An Albemarle / Charlottesville Update

This text was taken from an email alert sent out on February 6, 2021. Sign up for email alerts >>

aerial of charlottesville
Looking north from Charlottesville. Photo by Hugh Kenny.

Dear Supporter,

As we begin the second month of the new year, I wanted to share news about some of the projects that The Piedmont Environmental Council has going on in Charlottesville and Albemarle County.

Despite the challenge of the ongoing pandemic and the limitations of working at home, there is still a lot of positive conservation and land-use work we’ve been able to accomplish at the local level. These successes range from land conservation and watershed restoration, to better-connected communities and everyday access to the outdoors.

One recent project I’m particularly excited to share with you is a short video our staff put together to promote our work with the Charlottesville Area Community Foundation to create a more bicycle/pedestrian friendly region. Watch and share the video on Facebook or YouTube.

active mobility summit banner

Friday, February 26

Active Mobility Summit

10:00 – 11:30 AM & 1:00 – 3:00 PM
Virtual via Zoom

Would you like to see Charlottesville and Albemarle be safer and better connected, with more access to the outdoors and less pollution? Are you ready to work on it in a coordinated way?

Take part in this free half-day workshop, at which representatives from organizations, local businesses, agencies and passionate individuals who share a mission to promote walking, biking, running, everyday access nature and active lifestyles will gather to identify areas of collaboration and to create a joint work plan. Participants will form workgroups and make commitments to accomplish specific progress within the next year.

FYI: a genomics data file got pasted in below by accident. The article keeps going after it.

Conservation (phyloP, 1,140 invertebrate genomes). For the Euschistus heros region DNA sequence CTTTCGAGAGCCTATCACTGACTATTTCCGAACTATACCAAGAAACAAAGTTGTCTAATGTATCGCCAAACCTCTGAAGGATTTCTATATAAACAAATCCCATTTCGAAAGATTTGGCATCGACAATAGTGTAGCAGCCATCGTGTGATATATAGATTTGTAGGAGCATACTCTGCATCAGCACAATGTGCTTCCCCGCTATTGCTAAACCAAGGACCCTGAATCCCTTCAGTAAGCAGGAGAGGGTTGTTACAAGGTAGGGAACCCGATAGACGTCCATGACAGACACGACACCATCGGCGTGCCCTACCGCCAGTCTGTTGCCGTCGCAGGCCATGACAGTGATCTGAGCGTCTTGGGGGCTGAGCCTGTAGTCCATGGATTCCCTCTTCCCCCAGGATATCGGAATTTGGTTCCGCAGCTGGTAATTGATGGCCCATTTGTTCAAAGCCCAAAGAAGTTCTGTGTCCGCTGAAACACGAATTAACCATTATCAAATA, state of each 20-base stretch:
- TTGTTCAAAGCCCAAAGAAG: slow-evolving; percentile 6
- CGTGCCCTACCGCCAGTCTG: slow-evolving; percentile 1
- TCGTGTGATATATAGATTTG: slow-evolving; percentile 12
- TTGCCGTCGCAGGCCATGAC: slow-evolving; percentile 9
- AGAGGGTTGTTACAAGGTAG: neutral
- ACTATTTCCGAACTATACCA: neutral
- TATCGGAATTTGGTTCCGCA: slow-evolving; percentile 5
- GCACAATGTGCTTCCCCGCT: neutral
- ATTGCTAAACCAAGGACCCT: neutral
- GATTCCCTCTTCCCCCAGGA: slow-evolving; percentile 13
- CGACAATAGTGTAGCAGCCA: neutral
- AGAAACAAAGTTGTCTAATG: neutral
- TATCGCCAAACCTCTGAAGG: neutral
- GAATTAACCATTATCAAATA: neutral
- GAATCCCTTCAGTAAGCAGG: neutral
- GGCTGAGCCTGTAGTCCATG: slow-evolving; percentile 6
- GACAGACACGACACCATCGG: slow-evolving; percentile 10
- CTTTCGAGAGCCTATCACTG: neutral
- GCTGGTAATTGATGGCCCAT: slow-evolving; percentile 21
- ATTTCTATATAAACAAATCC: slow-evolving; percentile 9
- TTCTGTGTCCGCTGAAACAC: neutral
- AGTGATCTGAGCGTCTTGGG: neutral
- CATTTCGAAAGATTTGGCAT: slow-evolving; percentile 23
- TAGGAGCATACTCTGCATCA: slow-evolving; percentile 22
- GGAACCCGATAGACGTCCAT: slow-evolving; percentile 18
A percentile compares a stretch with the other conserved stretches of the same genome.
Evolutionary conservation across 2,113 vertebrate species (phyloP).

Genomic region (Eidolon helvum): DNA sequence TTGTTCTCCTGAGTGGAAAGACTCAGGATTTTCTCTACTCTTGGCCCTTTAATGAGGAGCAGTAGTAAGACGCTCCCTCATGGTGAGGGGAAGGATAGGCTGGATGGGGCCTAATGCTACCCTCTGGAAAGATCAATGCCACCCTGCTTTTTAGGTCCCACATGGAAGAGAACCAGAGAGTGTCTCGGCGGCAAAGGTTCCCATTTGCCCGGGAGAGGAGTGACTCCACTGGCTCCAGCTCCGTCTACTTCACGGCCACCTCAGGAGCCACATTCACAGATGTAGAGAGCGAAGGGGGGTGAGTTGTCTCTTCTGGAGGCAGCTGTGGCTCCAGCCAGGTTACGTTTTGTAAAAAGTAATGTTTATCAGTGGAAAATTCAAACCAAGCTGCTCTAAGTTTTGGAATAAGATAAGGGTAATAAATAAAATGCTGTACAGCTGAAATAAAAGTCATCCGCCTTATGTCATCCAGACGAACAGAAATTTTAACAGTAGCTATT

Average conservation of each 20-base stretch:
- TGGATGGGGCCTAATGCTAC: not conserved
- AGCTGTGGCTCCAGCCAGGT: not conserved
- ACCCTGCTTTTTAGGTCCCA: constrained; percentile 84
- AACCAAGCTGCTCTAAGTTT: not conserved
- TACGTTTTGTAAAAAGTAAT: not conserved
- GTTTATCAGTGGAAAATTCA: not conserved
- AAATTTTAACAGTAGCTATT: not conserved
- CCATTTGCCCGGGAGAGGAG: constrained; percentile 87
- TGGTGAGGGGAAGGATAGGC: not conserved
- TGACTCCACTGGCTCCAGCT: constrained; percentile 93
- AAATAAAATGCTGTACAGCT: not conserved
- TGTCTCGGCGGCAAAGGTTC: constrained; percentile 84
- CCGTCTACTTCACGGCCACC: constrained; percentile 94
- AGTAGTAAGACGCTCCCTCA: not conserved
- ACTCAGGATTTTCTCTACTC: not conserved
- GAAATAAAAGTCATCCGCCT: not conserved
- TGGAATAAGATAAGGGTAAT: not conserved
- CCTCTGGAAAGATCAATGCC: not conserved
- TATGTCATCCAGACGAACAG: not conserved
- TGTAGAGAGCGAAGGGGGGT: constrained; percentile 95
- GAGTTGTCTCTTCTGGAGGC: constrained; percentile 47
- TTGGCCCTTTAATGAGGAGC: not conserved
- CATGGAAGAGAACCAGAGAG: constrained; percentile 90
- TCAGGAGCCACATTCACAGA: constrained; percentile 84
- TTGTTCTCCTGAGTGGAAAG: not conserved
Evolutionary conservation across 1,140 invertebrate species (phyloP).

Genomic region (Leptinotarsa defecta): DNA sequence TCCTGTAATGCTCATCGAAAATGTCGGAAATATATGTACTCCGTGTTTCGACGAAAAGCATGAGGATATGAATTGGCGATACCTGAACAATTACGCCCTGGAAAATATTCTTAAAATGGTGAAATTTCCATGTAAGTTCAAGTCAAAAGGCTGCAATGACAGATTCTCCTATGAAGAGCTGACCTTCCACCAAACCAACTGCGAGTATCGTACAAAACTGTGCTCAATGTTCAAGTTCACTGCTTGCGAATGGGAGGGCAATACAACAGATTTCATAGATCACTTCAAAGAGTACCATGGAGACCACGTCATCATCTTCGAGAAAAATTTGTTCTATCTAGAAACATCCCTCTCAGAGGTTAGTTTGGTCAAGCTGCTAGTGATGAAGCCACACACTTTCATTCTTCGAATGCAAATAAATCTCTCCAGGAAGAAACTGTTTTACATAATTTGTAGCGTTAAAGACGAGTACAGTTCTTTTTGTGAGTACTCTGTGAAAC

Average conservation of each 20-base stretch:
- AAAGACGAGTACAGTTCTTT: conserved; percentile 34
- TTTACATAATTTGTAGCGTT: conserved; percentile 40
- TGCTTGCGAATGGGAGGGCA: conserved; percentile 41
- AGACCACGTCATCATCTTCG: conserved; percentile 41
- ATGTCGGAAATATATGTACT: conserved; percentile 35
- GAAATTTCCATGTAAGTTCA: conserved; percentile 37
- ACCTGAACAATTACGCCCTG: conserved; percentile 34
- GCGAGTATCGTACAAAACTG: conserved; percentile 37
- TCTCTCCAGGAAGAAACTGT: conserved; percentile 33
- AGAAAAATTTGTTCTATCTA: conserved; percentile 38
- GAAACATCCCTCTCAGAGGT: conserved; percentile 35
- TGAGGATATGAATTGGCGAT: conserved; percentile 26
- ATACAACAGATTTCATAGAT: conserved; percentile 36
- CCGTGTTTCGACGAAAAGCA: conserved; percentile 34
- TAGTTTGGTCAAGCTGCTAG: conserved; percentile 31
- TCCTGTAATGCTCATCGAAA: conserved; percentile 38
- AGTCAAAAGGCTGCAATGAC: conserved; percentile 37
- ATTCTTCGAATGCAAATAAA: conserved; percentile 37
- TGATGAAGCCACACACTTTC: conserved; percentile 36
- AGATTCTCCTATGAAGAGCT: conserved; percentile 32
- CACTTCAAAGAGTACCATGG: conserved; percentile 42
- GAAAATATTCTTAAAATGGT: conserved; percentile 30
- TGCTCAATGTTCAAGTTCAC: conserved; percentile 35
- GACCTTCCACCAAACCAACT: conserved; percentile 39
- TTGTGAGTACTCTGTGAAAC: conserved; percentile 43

The summit will be broken up into two sessions with a 90-minute break for lunch.

More information and registration >>

Improving Stream Health in Albemarle

ragged mountain reservoir credit hugh kenny
Ragged Mountain Reservoir. Credit Hugh Kenny.

Streams and rivers provide clean drinking water, beautiful vistas, wildlife habitat, and outdoor recreation. Creeks and streams in the Rivanna River watershed flow into our local reservoirs, which are the sources of clean drinking water in the Albemarle urban area, the City of Charlottesville, and the University of Virginia.

Unfortunately, a large portion of these streams are rated fair or poor in terms of their water quality.

Join us in working toward improving the health of our local streams, by participating in Albemarle County’s Stream Health Initiative going on this year. There are many different ways to participate, ranging from learning new information to providing citizen input or serving as a stakeholder.

The first community meeting was held on January 21, which you can watch online if you missed it. Future community meetings haven’t been scheduled yet. In the meantime, you can let the county know what kind of stream health topics you’re interested in by filling out the county’s 9-question online survey.

Learn more >>

Over 2,000 Acres Protected in Albemarle in 2020

View a bigger size of the map. Credit Watsun Randolph.